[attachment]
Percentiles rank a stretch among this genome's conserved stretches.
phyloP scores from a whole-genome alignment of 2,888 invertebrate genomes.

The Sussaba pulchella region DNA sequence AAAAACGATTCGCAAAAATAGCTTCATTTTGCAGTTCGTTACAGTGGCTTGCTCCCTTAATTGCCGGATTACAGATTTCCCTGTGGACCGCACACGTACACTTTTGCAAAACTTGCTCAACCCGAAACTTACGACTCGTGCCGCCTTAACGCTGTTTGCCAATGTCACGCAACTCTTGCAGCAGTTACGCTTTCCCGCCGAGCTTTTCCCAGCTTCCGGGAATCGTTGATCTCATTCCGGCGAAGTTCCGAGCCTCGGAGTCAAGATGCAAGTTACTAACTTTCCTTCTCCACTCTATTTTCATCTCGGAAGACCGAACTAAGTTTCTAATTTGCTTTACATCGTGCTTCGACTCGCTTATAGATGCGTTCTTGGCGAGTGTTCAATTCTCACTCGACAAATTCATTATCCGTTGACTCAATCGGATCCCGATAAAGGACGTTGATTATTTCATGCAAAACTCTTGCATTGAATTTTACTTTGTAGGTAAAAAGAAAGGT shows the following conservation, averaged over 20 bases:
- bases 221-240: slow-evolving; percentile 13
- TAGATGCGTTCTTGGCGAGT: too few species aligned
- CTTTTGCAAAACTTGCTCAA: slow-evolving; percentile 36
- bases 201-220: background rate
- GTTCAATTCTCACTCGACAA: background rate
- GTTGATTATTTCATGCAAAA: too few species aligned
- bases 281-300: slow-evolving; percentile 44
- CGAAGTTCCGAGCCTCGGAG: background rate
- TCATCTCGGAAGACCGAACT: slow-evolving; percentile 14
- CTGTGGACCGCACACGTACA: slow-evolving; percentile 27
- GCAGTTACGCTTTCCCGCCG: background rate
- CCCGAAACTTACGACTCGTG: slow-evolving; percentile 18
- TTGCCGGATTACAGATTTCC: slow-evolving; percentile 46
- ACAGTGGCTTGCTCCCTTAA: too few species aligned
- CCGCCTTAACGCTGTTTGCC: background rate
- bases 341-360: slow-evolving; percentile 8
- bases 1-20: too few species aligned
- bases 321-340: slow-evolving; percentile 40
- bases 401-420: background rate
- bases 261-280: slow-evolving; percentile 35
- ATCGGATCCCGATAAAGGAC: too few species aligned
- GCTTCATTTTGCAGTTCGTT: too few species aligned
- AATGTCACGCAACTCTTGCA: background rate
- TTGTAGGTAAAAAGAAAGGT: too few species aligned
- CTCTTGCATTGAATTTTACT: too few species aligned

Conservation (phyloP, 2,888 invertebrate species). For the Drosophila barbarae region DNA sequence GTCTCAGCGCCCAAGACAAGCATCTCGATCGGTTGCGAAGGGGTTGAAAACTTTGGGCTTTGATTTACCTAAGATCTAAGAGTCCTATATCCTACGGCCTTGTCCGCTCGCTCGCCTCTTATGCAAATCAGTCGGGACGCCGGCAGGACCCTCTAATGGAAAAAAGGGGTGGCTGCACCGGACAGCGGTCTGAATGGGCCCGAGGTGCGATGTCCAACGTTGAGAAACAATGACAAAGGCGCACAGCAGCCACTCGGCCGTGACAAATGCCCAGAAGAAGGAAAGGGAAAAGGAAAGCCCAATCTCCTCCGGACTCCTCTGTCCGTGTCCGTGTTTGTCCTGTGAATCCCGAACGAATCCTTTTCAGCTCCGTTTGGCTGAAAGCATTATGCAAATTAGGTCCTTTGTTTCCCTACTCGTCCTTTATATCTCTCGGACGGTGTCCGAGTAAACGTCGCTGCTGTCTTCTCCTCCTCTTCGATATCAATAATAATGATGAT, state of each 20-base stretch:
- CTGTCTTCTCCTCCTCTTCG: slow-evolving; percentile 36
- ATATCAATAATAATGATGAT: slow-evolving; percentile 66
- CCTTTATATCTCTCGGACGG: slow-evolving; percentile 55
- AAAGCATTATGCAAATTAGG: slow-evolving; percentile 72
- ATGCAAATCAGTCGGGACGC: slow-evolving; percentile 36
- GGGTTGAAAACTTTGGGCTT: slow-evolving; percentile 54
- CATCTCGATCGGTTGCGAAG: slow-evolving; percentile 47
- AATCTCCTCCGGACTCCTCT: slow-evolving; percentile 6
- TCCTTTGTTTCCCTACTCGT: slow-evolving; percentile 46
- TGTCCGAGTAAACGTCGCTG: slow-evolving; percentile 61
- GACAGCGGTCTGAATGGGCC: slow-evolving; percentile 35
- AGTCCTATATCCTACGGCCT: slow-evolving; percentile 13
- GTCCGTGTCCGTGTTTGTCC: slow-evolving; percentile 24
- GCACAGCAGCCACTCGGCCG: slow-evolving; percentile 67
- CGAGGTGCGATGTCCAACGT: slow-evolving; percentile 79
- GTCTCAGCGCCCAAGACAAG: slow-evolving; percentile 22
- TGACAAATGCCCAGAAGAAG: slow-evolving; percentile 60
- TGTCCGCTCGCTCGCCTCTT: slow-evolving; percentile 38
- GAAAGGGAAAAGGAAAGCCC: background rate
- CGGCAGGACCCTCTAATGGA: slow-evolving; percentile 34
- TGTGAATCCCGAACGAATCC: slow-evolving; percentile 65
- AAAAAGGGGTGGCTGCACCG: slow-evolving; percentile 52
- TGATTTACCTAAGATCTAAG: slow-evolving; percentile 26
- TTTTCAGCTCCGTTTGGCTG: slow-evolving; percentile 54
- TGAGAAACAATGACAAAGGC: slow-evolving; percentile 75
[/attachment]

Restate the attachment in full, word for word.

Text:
Percentiles rank a stretch among this genome's conserved stretches.
phyloP scores from a whole-genome alignment of 2,888 invertebrate genomes.

The Sussaba pulchella region DNA sequence AAAAACGATTCGCAAAAATAGCTTCATTTTGCAGTTCGTTACAGTGGCTTGCTCCCTTAATTGCCGGATTACAGATTTCCCTGTGGACCGCACACGTACACTTTTGCAAAACTTGCTCAACCCGAAACTTACGACTCGTGCCGCCTTAACGCTGTTTGCCAATGTCACGCAACTCTTGCAGCAGTTACGCTTTCCCGCCGAGCTTTTCCCAGCTTCCGGGAATCGTTGATCTCATTCCGGCGAAGTTCCGAGCCTCGGAGTCAAGATGCAAGTTACTAACTTTCCTTCTCCACTCTATTTTCATCTCGGAAGACCGAACTAAGTTTCTAATTTGCTTTACATCGTGCTTCGACTCGCTTATAGATGCGTTCTTGGCGAGTGTTCAATTCTCACTCGACAAATTCATTATCCGTTGACTCAATCGGATCCCGATAAAGGACGTTGATTATTTCATGCAAAACTCTTGCATTGAATTTTACTTTGTAGGTAAAAAGAAAGGT shows the following conservation, averaged over 20 bases:
- bases 221-240: slow-evolving; percentile 13
- TAGATGCGTTCTTGGCGAGT: too few species aligned
- CTTTTGCAAAACTTGCTCAA: slow-evolving; percentile 36
- bases 201-220: background rate
- GTTCAATTCTCACTCGACAA: background rate
- GTTGATTATTTCATGCAAAA: too few species aligned
- bases 281-300: slow-evolving; percentile 44
- CGAAGTTCCGAGCCTCGGAG: background rate
- TCATCTCGGAAGACCGAACT: slow-evolving; percentile 14
- CTGTGGACCGCACACGTACA: slow-evolving; percentile 27
- GCAGTTACGCTTTCCCGCCG: background rate
- CCCGAAACTTACGACTCGTG: slow-evolving; percentile 18
- TTGCCGGATTACAGATTTCC: slow-evolving; percentile 46
- ACAGTGGCTTGCTCCCTTAA: too few species aligned
- CCGCCTTAACGCTGTTTGCC: background rate
- bases 341-360: slow-evolving; percentile 8
- bases 1-20: too few species aligned
- bases 321-340: slow-evolving; percentile 40
- bases 401-420: background rate
- bases 261-280: slow-evolving; percentile 35
- ATCGGATCCCGATAAAGGAC: too few species aligned
- GCTTCATTTTGCAGTTCGTT: too few species aligned
- AATGTCACGCAACTCTTGCA: background rate
- TTGTAGGTAAAAAGAAAGGT: too few species aligned
- CTCTTGCATTGAATTTTACT: too few species aligned

Conservation (phyloP, 2,888 invertebrate species). For the Drosophila barbarae region DNA sequence GTCTCAGCGCCCAAGACAAGCATCTCGATCGGTTGCGAAGGGGTTGAAAACTTTGGGCTTTGATTTACCTAAGATCTAAGAGTCCTATATCCTACGGCCTTGTCCGCTCGCTCGCCTCTTATGCAAATCAGTCGGGACGCCGGCAGGACCCTCTAATGGAAAAAAGGGGTGGCTGCACCGGACAGCGGTCTGAATGGGCCCGAGGTGCGATGTCCAACGTTGAGAAACAATGACAAAGGCGCACAGCAGCCACTCGGCCGTGACAAATGCCCAGAAGAAGGAAAGGGAAAAGGAAAGCCCAATCTCCTCCGGACTCCTCTGTCCGTGTCCGTGTTTGTCCTGTGAATCCCGAACGAATCCTTTTCAGCTCCGTTTGGCTGAAAGCATTATGCAAATTAGGTCCTTTGTTTCCCTACTCGTCCTTTATATCTCTCGGACGGTGTCCGAGTAAACGTCGCTGCTGTCTTCTCCTCCTCTTCGATATCAATAATAATGATGAT, state of each 20-base stretch:
- CTGTCTTCTCCTCCTCTTCG: slow-evolving; percentile 36
- ATATCAATAATAATGATGAT: slow-evolving; percentile 66
- CCTTTATATCTCTCGGACGG: slow-evolving; percentile 55
- AAAGCATTATGCAAATTAGG: slow-evolving; percentile 72
- ATGCAAATCAGTCGGGACGC: slow-evolving; percentile 36
- GGGTTGAAAACTTTGGGCTT: slow-evolving; percentile 54
- CATCTCGATCGGTTGCGAAG: slow-evolving; percentile 47
- AATCTCCTCCGGACTCCTCT: slow-evolving; percentile 6
- TCCTTTGTTTCCCTACTCGT: slow-evolving; percentile 46
- TGTCCGAGTAAACGTCGCTG: slow-evolving; percentile 61
- GACAGCGGTCTGAATGGGCC: slow-evolving; percentile 35
- AGTCCTATATCCTACGGCCT: slow-evolving; percentile 13
- GTCCGTGTCCGTGTTTGTCC: slow-evolving; percentile 24
- GCACAGCAGCCACTCGGCCG: slow-evolving; percentile 67
- CGAGGTGCGATGTCCAACGT: slow-evolving; percentile 79
- GTCTCAGCGCCCAAGACAAG: slow-evolving; percentile 22
- TGACAAATGCCCAGAAGAAG: slow-evolving; percentile 60
- TGTCCGCTCGCTCGCCTCTT: slow-evolving; percentile 38
- GAAAGGGAAAAGGAAAGCCC: background rate
- CGGCAGGACCCTCTAATGGA: slow-evolving; percentile 34
- TGTGAATCCCGAACGAATCC: slow-evolving; percentile 65
- AAAAAGGGGTGGCTGCACCG: slow-evolving; percentile 52
- TGATTTACCTAAGATCTAAG: slow-evolving; percentile 26
- TTTTCAGCTCCGTTTGGCTG: slow-evolving; percentile 54
- TGAGAAACAATGACAAAGGC: slow-evolving; percentile 75